Thats enough introduction - on with the plants!
To navigate this site, use the links above, or the detailed links at the bottom of this page.
... out in the garden.
10th May 2009
Nothoscordum gracile .
Out comes the sun and strange things start erupting from the ground. I was sent seed of Tulbaghia capensis and this is what came up.
I have been hoping that I would stumble over a decent name for it if I waited long enough, but nothing has arrived, so I asked the question on an
Internet Forum , and this is the answer that came back. I was confused because it doesn't smell of onions, but one of its synonyms is
Nectaroscordum inodorum which explains it!
I also learnt that it is a pesky weed and impossible to eradicate if it gets established, but fortunately it is still in a pot and it will be staying there.
I am not planning to let it set seed. It is quite attractive, but I would rather have had the Tulbaghia!
The first qualms of summer crossed my mind in the week. The Hellebore seed will be starting to ripen, and although I didn't go and check it, I will have
to next week or I risk losing it. Last years seedlings have been potted, so there is space to sow it at last.
10th May 2009
Dactylorhiza sphagnicola .
This was the first of the Dactylorhiza orchids to flower. It has spent the winter sitting in a tray of water, and I have worried about it
suffering from a host of malign rots or swooning with the vapours or otherwise absenting itself from spring, but it has stayed and increased
so I am happy.
The Northern Marsh Orchid, Dactylorhiza purpurella, should have prospered under the same conditions but in this case the vapours
got it. When I went looking for the tuber, there was nothing but an empty space beneath the compost so next time I try it I will keep it a bit drier.
10th May 2009
Gladiolus angustus .
The legion of Gladiolus continues to march through the season. This is the most recent and is a winter growing species from the Western Cape,
though it is so late in the season that many of the European spring flowering species have beaten it into bloom. Before long the large flowered hybrids will start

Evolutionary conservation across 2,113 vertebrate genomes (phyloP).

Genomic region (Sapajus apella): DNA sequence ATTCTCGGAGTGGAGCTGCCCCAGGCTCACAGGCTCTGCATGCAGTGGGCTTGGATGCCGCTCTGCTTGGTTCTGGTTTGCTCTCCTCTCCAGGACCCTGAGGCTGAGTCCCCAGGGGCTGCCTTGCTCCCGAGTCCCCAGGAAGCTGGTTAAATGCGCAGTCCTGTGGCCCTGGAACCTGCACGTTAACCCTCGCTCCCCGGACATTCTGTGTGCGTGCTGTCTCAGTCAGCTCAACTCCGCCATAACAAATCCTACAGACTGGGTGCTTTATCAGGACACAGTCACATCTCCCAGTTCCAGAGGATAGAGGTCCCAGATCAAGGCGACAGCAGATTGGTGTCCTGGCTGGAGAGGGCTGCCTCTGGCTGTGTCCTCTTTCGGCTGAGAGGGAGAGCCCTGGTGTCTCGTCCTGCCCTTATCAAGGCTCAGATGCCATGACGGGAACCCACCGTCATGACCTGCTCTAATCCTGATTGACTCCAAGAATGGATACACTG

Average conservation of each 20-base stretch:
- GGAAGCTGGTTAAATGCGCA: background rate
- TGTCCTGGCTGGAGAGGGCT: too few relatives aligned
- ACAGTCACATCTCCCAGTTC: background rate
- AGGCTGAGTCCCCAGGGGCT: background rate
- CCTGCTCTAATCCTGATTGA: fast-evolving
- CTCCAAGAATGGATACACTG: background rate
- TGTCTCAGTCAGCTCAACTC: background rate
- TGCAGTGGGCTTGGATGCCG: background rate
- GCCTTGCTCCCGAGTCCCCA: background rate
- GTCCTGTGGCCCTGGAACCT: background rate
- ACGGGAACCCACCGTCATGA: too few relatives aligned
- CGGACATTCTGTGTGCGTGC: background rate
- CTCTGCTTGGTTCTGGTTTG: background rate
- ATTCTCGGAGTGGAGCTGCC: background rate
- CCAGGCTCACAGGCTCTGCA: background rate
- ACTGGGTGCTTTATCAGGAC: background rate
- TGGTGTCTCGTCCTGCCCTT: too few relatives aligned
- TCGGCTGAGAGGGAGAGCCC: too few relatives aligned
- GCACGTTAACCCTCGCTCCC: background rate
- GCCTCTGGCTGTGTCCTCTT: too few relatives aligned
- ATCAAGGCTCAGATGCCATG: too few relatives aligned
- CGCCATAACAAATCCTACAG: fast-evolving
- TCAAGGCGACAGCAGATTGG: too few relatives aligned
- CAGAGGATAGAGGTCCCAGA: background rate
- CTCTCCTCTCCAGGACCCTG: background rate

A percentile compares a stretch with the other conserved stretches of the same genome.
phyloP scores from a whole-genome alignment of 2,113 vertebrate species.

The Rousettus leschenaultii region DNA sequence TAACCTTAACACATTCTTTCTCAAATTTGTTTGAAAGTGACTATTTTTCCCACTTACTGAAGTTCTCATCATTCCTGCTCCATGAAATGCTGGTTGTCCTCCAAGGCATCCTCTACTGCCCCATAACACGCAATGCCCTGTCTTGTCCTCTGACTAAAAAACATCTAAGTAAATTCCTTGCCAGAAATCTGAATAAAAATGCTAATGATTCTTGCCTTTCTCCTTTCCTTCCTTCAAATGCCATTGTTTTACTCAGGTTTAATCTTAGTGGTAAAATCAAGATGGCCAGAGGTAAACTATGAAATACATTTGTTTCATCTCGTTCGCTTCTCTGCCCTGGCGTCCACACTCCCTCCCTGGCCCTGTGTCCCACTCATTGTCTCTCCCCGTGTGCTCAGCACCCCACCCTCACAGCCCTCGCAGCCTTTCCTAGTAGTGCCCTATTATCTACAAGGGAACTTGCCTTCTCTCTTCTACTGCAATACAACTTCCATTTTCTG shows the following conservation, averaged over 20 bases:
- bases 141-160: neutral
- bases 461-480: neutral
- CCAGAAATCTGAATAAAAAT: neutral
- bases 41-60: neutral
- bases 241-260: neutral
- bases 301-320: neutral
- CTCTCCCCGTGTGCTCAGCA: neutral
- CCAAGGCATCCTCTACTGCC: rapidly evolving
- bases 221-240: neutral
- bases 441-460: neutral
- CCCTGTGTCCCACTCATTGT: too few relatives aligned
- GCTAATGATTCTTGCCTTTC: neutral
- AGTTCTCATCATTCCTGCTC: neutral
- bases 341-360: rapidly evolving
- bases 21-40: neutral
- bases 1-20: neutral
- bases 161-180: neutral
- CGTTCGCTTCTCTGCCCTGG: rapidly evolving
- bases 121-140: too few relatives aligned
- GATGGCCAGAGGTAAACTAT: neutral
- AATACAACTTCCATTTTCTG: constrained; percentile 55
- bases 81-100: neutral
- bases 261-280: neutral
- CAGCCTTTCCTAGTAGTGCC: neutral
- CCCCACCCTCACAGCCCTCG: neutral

to flower and I will ignore the genus for the rest of the year. I admire the large flowered cultivars, but their sole role is to be thrown
at audience members by Dame Edna Everage. Just heavy enough to connect, but not heavy enough to stun or seriously injure.
For some reason that escapes me at present, I am not yet accompanied through life by an audience in need of Gladiolus pacifiers,
and I resrict my choices to the species and smaller hybrids.
10th May 2009
Roscoea cautleyoides 'Early Yellow' .
The best new thing of the week has been the return of the gingers, and that is saying a lot, because it has been a good week all round. I have been twitching
for a week or two waiting for the new shoots to appear. Rationally, I know they will come but every year I get a moments doubt that I might have killed them all while dormant.
The Hedychium have done nothing to relax me - winter temperatures cut them all down to ground level and I have been walking up and down looking for the new red shoots
as they appear. Fortunately most of them have started to grow now. I will have lost a few, but the bulk of the collection has survived.
With luck (and patience) the Roscoea will follow suit - every day sees a new one appear and the pace can only increase.
This year, 'Early Yellow' has been the first to flower, though it has been followed by a couple of other forms of the species, and a lemon yellow seedling of
R.humeana. By the time they finish, the Hedychium will be going mad, and then it will be Christmas again!
To find particular groups of plants I grow, click on the genus name in the table above. Click on the "Index" box at the top of the page for the full list.
I have a lot of good intentions when it comes to updating this site, and I try to keep a note
about what is going on, if you are interested.
If you want to contact me, the address is infoMONKEYjohnjearrard.co.uk
When typing the address in, please replace MONKEY with the more traditional @ symbol! I apologise for the tiresome performance involved, but I am getting too much
spam from automated systems as a result of having an address on the front page.